Many of the proposed reforms need no outside approval other than that of the commissioners. The Port Authority has already started to implement some of the changes, including a new public records policy. And much of the report is dedicated to touting changes already made at the agency.

Saturday was Cuomo’s deadline to either sign two legislative bills related to the Port Authority or veto them. Christie and Cuomo said they supported a second bill that makes the Port Authority subject to either state’s public records laws, but Christie conditionally vetoed the legislation and suggested changes that he said made it simpler and just as effective.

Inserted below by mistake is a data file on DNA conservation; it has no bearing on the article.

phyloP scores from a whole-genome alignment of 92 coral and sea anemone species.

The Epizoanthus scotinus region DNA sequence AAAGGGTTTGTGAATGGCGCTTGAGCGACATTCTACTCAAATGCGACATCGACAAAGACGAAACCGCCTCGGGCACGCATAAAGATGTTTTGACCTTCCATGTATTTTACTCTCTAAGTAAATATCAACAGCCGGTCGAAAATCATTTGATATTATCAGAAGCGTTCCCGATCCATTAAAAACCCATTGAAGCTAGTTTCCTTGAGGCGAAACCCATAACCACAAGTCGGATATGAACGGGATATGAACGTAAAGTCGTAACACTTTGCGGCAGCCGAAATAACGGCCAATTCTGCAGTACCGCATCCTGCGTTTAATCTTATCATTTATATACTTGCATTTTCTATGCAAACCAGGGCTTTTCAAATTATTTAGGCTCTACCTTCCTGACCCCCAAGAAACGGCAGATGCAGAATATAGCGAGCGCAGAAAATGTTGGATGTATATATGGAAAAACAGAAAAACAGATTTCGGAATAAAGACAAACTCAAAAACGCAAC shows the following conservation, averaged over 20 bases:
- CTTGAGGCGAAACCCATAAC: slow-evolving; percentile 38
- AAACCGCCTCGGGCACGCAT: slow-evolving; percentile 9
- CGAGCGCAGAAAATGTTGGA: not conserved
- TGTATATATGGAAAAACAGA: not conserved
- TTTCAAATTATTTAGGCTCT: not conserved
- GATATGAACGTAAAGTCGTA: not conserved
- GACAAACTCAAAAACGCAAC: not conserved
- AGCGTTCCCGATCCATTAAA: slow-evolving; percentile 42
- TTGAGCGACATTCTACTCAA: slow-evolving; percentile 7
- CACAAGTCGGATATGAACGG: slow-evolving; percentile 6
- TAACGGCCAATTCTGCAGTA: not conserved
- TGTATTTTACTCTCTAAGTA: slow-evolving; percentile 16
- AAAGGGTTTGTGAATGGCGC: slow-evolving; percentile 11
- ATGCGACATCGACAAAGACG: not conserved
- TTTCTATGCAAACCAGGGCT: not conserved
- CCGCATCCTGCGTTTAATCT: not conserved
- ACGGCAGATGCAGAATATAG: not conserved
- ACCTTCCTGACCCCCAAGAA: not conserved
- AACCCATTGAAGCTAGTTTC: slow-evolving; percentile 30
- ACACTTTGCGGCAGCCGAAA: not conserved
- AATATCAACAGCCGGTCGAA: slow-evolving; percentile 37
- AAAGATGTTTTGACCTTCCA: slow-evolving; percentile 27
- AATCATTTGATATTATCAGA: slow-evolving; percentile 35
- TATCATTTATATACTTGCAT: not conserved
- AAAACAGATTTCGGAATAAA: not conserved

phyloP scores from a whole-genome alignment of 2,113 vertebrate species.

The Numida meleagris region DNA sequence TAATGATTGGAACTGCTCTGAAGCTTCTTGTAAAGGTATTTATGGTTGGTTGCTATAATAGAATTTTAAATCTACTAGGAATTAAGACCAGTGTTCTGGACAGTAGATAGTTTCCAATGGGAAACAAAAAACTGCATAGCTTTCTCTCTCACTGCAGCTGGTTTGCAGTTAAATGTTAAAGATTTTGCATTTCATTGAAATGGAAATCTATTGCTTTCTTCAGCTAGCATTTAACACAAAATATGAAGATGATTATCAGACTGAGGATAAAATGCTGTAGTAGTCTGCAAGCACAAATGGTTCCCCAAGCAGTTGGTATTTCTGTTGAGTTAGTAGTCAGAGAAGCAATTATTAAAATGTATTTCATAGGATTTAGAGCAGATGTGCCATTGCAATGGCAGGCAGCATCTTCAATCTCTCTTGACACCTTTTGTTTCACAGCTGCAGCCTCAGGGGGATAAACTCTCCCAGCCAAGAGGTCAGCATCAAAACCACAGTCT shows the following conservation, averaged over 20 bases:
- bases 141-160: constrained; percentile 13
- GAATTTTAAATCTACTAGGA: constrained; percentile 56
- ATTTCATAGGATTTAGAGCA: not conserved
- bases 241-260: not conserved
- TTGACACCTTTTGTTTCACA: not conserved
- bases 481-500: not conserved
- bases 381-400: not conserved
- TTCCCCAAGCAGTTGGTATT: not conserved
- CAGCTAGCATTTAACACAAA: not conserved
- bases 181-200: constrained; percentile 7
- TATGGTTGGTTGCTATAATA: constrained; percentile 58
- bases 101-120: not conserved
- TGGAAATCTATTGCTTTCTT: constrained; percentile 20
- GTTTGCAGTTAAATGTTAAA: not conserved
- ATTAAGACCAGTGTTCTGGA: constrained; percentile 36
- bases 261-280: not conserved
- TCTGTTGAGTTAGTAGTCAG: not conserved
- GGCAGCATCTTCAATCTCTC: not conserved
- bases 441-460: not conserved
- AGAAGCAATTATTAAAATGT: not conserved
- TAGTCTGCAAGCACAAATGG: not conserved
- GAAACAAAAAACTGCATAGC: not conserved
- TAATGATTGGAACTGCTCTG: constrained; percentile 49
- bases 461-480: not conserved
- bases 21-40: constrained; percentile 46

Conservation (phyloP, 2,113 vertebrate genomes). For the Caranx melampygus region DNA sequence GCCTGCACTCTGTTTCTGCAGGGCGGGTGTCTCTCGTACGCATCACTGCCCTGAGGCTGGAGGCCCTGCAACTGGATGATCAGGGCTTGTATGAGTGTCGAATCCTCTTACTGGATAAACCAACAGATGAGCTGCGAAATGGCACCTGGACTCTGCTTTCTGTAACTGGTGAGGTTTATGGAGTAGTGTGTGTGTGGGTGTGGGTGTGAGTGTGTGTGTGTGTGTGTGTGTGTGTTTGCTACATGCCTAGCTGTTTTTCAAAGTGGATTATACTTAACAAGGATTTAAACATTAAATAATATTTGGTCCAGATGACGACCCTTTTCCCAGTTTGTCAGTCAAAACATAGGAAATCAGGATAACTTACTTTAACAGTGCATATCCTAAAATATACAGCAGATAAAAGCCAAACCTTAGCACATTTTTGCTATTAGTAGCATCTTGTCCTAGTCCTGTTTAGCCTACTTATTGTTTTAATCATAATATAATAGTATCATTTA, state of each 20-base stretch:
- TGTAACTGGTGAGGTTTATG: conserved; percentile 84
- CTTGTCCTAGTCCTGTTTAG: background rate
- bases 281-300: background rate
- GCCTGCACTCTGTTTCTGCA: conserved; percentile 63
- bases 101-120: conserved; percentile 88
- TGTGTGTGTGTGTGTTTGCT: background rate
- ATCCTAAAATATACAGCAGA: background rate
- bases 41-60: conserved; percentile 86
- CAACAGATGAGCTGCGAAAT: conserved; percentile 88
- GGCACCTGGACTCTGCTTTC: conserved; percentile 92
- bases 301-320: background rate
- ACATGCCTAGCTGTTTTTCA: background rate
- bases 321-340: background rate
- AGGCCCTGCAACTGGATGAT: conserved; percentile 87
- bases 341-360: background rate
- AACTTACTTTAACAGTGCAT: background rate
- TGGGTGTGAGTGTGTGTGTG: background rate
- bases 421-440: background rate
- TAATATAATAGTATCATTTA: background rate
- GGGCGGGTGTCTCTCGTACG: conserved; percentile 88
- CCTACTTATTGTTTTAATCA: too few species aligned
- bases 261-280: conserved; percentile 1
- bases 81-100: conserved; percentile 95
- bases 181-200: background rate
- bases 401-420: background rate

Martin Robins, director emeritus of Voorhees Transportation Policy Institute at Rutgers University, said the recommendations “hit the nail on the head.” Robins had in the past been particularly critical of the Port Authority’s management structure. And he praised initiatives that appear to make the agency less of a political piggy bank for the governors.

The report proposes eliminating the regional development program that has given Trenton and Albany access to hundreds of millions of dollars in toll money for pet projects.

Replace the positions of executive director (now appointed by the governor of New York) and deputy executive director (appointed by the governor of New Jersey) with a chief executive officer hired by the Board of Commissioners based on professional experience rather than political considerations.

Replace the board’s chairperson (now appointed by New Jersey’s governor) with two co-chairs, or by rotating chairs. Each governor gets to make one recommendation.